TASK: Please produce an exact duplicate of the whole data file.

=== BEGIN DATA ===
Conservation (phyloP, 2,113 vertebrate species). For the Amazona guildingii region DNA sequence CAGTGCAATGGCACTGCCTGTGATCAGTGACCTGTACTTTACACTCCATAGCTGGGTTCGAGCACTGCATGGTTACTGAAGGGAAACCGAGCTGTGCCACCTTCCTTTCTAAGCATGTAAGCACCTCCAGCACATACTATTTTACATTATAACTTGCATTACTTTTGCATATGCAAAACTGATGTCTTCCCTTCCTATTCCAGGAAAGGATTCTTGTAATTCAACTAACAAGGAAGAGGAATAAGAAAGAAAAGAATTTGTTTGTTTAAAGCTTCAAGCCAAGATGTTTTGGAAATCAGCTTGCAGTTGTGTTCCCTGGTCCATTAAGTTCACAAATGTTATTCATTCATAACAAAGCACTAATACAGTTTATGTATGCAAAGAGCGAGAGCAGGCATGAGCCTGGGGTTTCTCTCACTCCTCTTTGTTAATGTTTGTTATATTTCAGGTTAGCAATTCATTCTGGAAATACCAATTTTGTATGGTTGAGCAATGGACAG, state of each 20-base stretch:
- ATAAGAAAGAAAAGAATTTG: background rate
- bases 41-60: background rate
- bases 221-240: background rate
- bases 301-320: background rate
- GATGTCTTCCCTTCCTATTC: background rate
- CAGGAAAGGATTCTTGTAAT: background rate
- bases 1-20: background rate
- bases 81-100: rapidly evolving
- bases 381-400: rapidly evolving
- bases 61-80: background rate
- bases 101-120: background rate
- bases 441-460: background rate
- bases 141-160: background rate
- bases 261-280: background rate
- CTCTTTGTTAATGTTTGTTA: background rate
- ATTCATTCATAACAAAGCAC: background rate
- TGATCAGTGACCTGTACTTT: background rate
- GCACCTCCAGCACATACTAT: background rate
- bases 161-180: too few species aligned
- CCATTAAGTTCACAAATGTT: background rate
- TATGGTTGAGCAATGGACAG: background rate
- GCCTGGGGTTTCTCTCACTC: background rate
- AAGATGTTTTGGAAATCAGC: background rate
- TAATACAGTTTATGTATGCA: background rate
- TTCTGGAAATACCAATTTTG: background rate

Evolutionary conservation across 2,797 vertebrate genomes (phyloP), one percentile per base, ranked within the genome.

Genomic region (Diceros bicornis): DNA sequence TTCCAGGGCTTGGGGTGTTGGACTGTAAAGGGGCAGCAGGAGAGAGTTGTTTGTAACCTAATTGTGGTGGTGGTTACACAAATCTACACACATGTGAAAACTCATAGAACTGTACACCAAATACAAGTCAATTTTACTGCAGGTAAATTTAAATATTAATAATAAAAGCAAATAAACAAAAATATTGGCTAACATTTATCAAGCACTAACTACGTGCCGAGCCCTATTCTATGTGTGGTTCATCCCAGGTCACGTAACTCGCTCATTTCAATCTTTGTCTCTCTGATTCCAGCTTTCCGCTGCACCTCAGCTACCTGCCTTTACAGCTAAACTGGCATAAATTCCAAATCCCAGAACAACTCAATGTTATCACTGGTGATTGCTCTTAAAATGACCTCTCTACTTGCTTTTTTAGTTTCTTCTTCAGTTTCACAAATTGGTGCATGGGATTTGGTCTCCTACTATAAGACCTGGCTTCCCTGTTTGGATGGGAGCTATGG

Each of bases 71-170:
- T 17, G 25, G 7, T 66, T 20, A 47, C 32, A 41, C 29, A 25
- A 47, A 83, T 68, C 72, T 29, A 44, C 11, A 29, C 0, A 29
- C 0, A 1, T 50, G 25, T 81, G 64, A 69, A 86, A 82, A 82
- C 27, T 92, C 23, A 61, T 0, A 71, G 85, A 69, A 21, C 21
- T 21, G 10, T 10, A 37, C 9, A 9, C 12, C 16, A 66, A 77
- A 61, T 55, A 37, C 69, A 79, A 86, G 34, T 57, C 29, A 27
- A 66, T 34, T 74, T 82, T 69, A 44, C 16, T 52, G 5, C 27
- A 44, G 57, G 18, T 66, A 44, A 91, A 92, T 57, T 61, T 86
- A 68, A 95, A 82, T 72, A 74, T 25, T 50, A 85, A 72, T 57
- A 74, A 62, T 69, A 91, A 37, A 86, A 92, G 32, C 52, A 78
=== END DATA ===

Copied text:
Conservation (phyloP, 2,113 vertebrate species). For the Amazona guildingii region DNA sequence CAGTGCAATGGCACTGCCTGTGATCAGTGACCTGTACTTTACACTCCATAGCTGGGTTCGAGCACTGCATGGTTACTGAAGGGAAACCGAGCTGTGCCACCTTCCTTTCTAAGCATGTAAGCACCTCCAGCACATACTATTTTACATTATAACTTGCATTACTTTTGCATATGCAAAACTGATGTCTTCCCTTCCTATTCCAGGAAAGGATTCTTGTAATTCAACTAACAAGGAAGAGGAATAAGAAAGAAAAGAATTTGTTTGTTTAAAGCTTCAAGCCAAGATGTTTTGGAAATCAGCTTGCAGTTGTGTTCCCTGGTCCATTAAGTTCACAAATGTTATTCATTCATAACAAAGCACTAATACAGTTTATGTATGCAAAGAGCGAGAGCAGGCATGAGCCTGGGGTTTCTCTCACTCCTCTTTGTTAATGTTTGTTATATTTCAGGTTAGCAATTCATTCTGGAAATACCAATTTTGTATGGTTGAGCAATGGACAG, state of each 20-base stretch:
- ATAAGAAAGAAAAGAATTTG: background rate
- bases 41-60: background rate
- bases 221-240: background rate
- bases 301-320: background rate
- GATGTCTTCCCTTCCTATTC: background rate
- CAGGAAAGGATTCTTGTAAT: background rate
- bases 1-20: background rate
- bases 81-100: rapidly evolving
- bases 381-400: rapidly evolving
- bases 61-80: background rate
- bases 101-120: background rate
- bases 441-460: background rate
- bases 141-160: background rate
- bases 261-280: background rate
- CTCTTTGTTAATGTTTGTTA: background rate
- ATTCATTCATAACAAAGCAC: background rate
- TGATCAGTGACCTGTACTTT: background rate
- GCACCTCCAGCACATACTAT: background rate
- bases 161-180: too few species aligned
- CCATTAAGTTCACAAATGTT: background rate
- TATGGTTGAGCAATGGACAG: background rate
- GCCTGGGGTTTCTCTCACTC: background rate
- AAGATGTTTTGGAAATCAGC: background rate
- TAATACAGTTTATGTATGCA: background rate
- TTCTGGAAATACCAATTTTG: background rate

Evolutionary conservation across 2,797 vertebrate genomes (phyloP), one percentile per base, ranked within the genome.

Genomic region (Diceros bicornis): DNA sequence TTCCAGGGCTTGGGGTGTTGGACTGTAAAGGGGCAGCAGGAGAGAGTTGTTTGTAACCTAATTGTGGTGGTGGTTACACAAATCTACACACATGTGAAAACTCATAGAACTGTACACCAAATACAAGTCAATTTTACTGCAGGTAAATTTAAATATTAATAATAAAAGCAAATAAACAAAAATATTGGCTAACATTTATCAAGCACTAACTACGTGCCGAGCCCTATTCTATGTGTGGTTCATCCCAGGTCACGTAACTCGCTCATTTCAATCTTTGTCTCTCTGATTCCAGCTTTCCGCTGCACCTCAGCTACCTGCCTTTACAGCTAAACTGGCATAAATTCCAAATCCCAGAACAACTCAATGTTATCACTGGTGATTGCTCTTAAAATGACCTCTCTACTTGCTTTTTTAGTTTCTTCTTCAGTTTCACAAATTGGTGCATGGGATTTGGTCTCCTACTATAAGACCTGGCTTCCCTGTTTGGATGGGAGCTATGG

Each of bases 71-170:
- T 17, G 25, G 7, T 66, T 20, A 47, C 32, A 41, C 29, A 25
- A 47, A 83, T 68, C 72, T 29, A 44, C 11, A 29, C 0, A 29
- C 0, A 1, T 50, G 25, T 81, G 64, A 69, A 86, A 82, A 82
- C 27, T 92, C 23, A 61, T 0, A 71, G 85, A 69, A 21, C 21
- T 21, G 10, T 10, A 37, C 9, A 9, C 12, C 16, A 66, A 77
- A 61, T 55, A 37, C 69, A 79, A 86, G 34, T 57, C 29, A 27
- A 66, T 34, T 74, T 82, T 69, A 44, C 16, T 52, G 5, C 27
- A 44, G 57, G 18, T 66, A 44, A 91, A 92, T 57, T 61, T 86
- A 68, A 95, A 82, T 72, A 74, T 25, T 50, A 85, A 72, T 57
- A 74, A 62, T 69, A 91, A 37, A 86, A 92, G 32, C 52, A 78